40. Ségalen, L. (2003). Evolution environnementale du Désert du Namib depuis le Miocène. Apports de la sédimentologie et des rapports isotopiques (13C, 18O) mesurés sur des coquilles de ratites. PhD thesis, Univ. Pierre and Marie Curie.Google Scholar
  41. Ségalen, L., Renard, M., Lee-Thorp, J. A., Emmanuel, L., Le Callonnec, L., de Rafélis, M., Senut, B., Pickford, M., & Melice, J.-L. (2006). Neogene climate change and emergence of C4 grasses in the Namib, southwestern Africa, as reflected in ratite 13C and 18O. Earth and Planetary Science Letters, 244, 725–734.CrossRefGoogle Scholar
  42. Sharp, Z. (2007). Principles of stable isotope geochemistry. Upper Saddle River, NJ: Pearson Education.Google Scholar
  43. Smith, B. N., & Epstein, S. (1971). Two categories of 13C/12C ratios for higher plants. Plant Physiology, 47(3), 380–384.CrossRefGoogle Scholar
  44. Smith, J. M., Lee-Thorp, J. A., & Sealy, J. C. (2002). Stable carbon and oxygen isotopic evidence for late Pleistocene to middle Holocene climatic fluctuations in the interior of southern Africa. Journal of Quaternary Science, 17, 683–695.CrossRefGoogle Scholar
  45. Stern, L. A., Johnson, G. D., & Chamberlain, C. P. (1994). Carbon isotope signature of environmental change found in fossil ratite eggshells from a South Asian Neogene sequence. Geology, 22, 419–422.CrossRefGoogle Scholar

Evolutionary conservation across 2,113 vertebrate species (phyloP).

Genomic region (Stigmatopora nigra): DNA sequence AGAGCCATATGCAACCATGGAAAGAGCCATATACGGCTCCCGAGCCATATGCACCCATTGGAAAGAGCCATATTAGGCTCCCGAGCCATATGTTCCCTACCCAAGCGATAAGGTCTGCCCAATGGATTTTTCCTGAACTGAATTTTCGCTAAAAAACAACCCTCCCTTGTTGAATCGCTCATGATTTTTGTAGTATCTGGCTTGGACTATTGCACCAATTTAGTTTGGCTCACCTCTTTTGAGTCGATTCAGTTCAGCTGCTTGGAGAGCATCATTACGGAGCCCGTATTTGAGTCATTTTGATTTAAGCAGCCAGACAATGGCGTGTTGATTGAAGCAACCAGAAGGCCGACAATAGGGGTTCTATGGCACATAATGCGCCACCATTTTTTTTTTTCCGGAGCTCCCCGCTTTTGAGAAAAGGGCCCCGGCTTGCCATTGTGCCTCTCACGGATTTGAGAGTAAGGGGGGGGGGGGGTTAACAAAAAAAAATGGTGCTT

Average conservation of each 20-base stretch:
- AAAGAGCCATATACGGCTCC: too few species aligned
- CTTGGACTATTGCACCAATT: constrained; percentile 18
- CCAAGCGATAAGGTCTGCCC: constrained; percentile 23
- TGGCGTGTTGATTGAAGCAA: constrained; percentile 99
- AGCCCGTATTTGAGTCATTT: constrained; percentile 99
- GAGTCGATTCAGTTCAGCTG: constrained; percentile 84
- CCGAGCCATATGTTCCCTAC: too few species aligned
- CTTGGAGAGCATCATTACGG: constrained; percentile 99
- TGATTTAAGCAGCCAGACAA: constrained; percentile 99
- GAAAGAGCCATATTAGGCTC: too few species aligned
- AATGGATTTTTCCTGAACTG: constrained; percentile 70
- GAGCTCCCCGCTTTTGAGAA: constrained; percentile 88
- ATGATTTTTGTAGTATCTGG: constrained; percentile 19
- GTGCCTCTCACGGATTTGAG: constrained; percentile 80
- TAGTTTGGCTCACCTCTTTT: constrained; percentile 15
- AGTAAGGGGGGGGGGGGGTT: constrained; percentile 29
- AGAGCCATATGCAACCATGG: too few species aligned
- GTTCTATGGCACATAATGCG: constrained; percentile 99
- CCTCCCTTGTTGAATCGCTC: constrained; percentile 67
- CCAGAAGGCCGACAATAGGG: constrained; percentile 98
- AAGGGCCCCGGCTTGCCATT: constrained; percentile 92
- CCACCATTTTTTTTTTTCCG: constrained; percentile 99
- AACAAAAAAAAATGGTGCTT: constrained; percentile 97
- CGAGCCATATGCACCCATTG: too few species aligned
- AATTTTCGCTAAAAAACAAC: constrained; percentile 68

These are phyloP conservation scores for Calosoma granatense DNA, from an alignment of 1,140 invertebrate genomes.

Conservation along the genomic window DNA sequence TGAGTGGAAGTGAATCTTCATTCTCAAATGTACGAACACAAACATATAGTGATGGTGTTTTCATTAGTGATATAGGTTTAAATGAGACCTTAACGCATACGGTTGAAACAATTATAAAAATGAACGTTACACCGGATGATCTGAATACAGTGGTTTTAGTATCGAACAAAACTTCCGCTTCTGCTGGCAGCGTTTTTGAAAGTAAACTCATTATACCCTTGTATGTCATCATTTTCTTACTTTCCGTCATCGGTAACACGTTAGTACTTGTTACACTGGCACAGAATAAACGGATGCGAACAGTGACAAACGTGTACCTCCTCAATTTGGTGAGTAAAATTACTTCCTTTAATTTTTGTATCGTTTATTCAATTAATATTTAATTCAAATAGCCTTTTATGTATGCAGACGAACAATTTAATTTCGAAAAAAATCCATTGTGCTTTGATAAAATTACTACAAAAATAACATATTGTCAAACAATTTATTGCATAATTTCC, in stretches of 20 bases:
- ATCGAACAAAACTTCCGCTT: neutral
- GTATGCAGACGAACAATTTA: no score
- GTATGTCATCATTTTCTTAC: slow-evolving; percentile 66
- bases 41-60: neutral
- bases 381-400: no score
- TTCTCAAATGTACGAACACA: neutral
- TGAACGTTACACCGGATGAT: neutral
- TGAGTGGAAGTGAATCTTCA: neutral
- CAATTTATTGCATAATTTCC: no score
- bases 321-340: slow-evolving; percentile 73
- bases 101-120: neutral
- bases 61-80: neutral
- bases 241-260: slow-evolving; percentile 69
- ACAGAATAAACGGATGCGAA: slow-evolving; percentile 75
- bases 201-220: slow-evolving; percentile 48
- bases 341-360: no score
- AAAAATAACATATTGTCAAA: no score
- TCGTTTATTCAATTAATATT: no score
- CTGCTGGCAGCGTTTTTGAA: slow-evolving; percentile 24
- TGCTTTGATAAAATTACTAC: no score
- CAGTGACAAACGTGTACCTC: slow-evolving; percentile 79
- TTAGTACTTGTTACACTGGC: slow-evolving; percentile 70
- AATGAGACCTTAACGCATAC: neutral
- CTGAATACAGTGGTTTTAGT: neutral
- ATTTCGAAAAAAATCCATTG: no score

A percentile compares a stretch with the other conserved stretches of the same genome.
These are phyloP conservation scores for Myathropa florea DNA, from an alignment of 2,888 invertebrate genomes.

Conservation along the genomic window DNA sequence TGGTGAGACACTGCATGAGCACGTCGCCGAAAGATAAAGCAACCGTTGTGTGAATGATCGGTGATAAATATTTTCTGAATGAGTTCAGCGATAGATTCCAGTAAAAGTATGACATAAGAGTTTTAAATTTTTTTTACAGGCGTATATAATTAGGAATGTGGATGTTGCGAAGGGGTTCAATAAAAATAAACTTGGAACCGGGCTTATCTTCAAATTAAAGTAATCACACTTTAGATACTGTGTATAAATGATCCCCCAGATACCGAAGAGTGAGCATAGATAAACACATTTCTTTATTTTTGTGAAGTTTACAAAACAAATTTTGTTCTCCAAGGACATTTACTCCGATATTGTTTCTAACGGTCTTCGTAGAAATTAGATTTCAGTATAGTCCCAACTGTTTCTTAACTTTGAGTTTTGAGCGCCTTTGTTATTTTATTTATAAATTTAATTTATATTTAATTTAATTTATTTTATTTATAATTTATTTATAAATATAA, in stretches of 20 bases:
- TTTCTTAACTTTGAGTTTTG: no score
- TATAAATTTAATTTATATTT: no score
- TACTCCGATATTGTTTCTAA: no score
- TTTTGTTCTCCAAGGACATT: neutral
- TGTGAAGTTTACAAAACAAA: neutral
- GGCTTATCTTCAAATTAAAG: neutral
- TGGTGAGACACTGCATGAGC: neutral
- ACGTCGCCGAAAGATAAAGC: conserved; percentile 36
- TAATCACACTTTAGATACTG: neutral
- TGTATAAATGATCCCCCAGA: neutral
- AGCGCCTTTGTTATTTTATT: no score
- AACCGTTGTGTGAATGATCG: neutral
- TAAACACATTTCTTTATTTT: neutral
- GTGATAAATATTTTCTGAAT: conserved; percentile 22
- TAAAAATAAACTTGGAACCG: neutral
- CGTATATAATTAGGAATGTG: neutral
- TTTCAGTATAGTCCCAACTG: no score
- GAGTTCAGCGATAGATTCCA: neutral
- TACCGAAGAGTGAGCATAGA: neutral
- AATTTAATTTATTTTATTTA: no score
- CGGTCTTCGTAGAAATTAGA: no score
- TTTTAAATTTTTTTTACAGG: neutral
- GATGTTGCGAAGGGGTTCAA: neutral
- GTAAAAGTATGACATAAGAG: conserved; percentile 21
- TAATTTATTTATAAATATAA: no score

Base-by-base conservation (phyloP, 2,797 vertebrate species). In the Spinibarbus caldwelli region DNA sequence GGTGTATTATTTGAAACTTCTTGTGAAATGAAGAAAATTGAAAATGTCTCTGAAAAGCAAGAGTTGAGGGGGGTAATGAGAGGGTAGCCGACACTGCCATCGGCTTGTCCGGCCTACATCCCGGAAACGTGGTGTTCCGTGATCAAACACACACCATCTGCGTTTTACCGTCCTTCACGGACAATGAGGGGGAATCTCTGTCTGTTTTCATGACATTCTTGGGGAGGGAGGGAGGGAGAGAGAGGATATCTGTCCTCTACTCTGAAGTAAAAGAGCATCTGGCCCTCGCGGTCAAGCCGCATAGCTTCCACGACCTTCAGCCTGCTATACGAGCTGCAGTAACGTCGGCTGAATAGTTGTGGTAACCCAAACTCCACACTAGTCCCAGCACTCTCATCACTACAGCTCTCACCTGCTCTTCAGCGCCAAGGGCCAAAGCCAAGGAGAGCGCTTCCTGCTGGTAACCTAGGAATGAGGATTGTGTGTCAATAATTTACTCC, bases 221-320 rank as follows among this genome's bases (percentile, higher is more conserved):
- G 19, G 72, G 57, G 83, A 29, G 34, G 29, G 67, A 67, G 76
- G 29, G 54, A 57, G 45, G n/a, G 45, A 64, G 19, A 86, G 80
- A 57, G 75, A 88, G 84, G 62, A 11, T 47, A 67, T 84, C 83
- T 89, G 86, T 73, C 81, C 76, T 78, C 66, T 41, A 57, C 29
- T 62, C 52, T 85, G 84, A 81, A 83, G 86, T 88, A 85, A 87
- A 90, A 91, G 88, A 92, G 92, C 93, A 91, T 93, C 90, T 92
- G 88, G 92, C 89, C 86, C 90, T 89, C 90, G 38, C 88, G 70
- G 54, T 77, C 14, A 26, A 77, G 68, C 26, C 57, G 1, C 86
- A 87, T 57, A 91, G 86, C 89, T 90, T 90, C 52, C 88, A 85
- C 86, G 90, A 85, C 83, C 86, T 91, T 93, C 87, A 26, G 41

46. Thackeray, A. I. (1981). The Holocene cultural sequence in the northern Cape Province, South Africa. PhD thesis, Yale University.Google Scholar
  47. Thackeray J.F. (1983). Man, animals and extinctions: The analysis of Holocene faunal remains from Wonderwerk Cave, South Africa. PhD thesis, Yale University.Google Scholar
  48. Thackeray, J. F., & Lee-Thorp, J. A. (1992). Isotopic analysis of equid teeth from Wonderwerk Cave, northern Cape Province, South Africa. Palaeogeography, Palaeoclimatology, Palaeoecology, 99, 141–150.CrossRefGoogle Scholar
  49. Truc, L., Chevalier, M., Favier, C., Cheddadi, R., Meadows, M. E., Scott, L., Carr, A. S., Smith, G. F., & Chase, B. M. (2013). Quantification of climate change for the last 20,000 years from Wonderkrater, South Africa: Implications for the long-term dynamics of the Intertropical Convergence Zone. Palaeogeography Palaeoclimatology Palaeoecology, 386, 575–587.CrossRefGoogle Scholar